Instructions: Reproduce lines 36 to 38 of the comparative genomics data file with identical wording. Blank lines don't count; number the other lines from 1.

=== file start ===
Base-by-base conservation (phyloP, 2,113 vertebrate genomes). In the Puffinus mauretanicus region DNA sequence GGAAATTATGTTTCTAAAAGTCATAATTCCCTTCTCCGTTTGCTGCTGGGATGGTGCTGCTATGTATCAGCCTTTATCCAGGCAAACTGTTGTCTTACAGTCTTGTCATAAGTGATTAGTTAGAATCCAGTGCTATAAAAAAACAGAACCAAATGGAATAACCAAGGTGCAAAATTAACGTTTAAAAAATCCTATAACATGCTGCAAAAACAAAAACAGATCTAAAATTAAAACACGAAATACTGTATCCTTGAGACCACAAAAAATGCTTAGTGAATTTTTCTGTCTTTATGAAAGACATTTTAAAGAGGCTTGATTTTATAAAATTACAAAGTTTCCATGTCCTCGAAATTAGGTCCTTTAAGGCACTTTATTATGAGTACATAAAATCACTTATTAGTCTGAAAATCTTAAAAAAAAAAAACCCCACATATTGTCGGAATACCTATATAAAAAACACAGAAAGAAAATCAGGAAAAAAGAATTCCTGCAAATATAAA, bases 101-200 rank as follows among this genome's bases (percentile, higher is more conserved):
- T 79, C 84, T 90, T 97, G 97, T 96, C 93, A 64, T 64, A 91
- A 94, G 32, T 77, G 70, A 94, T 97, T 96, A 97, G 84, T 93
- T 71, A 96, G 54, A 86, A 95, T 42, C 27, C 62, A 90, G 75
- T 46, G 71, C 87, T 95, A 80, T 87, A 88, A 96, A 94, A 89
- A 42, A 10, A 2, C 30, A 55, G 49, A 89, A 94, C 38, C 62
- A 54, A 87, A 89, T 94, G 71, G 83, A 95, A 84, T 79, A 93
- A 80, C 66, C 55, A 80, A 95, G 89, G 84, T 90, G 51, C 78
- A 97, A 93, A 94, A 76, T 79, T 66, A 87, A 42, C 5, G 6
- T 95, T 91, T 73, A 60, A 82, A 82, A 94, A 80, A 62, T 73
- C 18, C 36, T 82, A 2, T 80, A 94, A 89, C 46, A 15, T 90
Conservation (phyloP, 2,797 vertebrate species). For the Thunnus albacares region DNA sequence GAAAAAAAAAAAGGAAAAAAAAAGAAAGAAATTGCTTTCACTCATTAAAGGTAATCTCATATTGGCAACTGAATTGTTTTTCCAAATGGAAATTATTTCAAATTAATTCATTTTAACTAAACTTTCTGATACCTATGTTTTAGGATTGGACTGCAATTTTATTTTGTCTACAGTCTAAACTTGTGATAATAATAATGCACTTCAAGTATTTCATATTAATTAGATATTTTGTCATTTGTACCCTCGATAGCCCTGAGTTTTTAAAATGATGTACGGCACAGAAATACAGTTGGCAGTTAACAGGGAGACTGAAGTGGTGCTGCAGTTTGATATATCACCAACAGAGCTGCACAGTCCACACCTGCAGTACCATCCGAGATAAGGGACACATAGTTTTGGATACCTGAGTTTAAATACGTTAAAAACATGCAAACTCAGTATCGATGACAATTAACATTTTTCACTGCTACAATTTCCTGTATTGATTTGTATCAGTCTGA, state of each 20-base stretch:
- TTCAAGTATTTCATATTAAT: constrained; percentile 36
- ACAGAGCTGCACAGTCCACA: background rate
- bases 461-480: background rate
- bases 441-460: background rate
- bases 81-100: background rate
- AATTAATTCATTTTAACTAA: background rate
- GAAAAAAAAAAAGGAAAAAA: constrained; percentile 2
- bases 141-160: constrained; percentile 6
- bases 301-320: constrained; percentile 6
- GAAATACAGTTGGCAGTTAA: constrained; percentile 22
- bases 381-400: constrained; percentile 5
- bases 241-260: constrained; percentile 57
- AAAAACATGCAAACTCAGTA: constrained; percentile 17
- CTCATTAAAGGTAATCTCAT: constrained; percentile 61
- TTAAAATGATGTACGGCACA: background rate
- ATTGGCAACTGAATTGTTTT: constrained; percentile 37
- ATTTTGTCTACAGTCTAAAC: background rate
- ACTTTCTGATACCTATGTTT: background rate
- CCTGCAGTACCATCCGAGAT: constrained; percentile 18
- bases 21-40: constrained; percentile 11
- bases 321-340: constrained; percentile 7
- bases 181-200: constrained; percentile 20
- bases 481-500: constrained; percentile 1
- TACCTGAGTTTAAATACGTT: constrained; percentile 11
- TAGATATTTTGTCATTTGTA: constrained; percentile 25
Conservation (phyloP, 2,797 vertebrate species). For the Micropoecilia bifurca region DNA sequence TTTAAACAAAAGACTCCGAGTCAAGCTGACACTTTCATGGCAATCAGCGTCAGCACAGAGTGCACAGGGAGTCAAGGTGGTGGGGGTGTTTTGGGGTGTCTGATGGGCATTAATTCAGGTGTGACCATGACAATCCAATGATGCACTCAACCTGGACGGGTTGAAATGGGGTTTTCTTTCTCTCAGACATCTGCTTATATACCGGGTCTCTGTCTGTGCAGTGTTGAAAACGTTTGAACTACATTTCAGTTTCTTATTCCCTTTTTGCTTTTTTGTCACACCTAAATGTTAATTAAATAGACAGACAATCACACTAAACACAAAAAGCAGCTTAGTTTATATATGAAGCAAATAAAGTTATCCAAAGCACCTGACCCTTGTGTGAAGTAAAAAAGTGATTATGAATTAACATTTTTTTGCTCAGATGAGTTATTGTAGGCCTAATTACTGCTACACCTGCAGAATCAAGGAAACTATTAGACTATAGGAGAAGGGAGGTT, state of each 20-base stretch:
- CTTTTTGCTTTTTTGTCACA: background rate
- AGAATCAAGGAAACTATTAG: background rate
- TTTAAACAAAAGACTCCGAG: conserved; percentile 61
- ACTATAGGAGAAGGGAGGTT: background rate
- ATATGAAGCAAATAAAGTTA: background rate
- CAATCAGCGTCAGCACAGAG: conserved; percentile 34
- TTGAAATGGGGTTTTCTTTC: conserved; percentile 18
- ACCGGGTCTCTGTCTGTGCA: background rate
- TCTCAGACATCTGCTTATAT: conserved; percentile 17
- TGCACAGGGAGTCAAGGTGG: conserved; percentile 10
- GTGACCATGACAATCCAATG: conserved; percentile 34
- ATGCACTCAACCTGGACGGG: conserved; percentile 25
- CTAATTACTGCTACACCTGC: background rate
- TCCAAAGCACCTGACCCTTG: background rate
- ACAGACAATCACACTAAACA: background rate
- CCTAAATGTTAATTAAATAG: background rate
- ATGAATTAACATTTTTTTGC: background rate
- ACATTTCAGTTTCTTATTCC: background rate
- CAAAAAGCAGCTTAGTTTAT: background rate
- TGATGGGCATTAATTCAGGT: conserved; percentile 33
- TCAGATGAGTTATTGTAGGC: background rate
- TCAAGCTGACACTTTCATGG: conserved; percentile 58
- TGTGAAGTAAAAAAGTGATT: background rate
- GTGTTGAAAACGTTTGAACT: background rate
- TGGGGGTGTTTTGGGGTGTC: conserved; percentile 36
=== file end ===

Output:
- TACCTGAGTTTAAATACGTT: constrained; percentile 11
- TAGATATTTTGTCATTTGTA: constrained; percentile 25
Conservation (phyloP, 2,797 vertebrate species). For the Micropoecilia bifurca region DNA sequence TTTAAACAAAAGACTCCGAGTCAAGCTGACACTTTCATGGCAATCAGCGTCAGCACAGAGTGCACAGGGAGTCAAGGTGGTGGGGGTGTTTTGGGGTGTCTGATGGGCATTAATTCAGGTGTGACCATGACAATCCAATGATGCACTCAACCTGGACGGGTTGAAATGGGGTTTTCTTTCTCTCAGACATCTGCTTATATACCGGGTCTCTGTCTGTGCAGTGTTGAAAACGTTTGAACTACATTTCAGTTTCTTATTCCCTTTTTGCTTTTTTGTCACACCTAAATGTTAATTAAATAGACAGACAATCACACTAAACACAAAAAGCAGCTTAGTTTATATATGAAGCAAATAAAGTTATCCAAAGCACCTGACCCTTGTGTGAAGTAAAAAAGTGATTATGAATTAACATTTTTTTGCTCAGATGAGTTATTGTAGGCCTAATTACTGCTACACCTGCAGAATCAAGGAAACTATTAGACTATAGGAGAAGGGAGGTT, state of each 20-base stretch: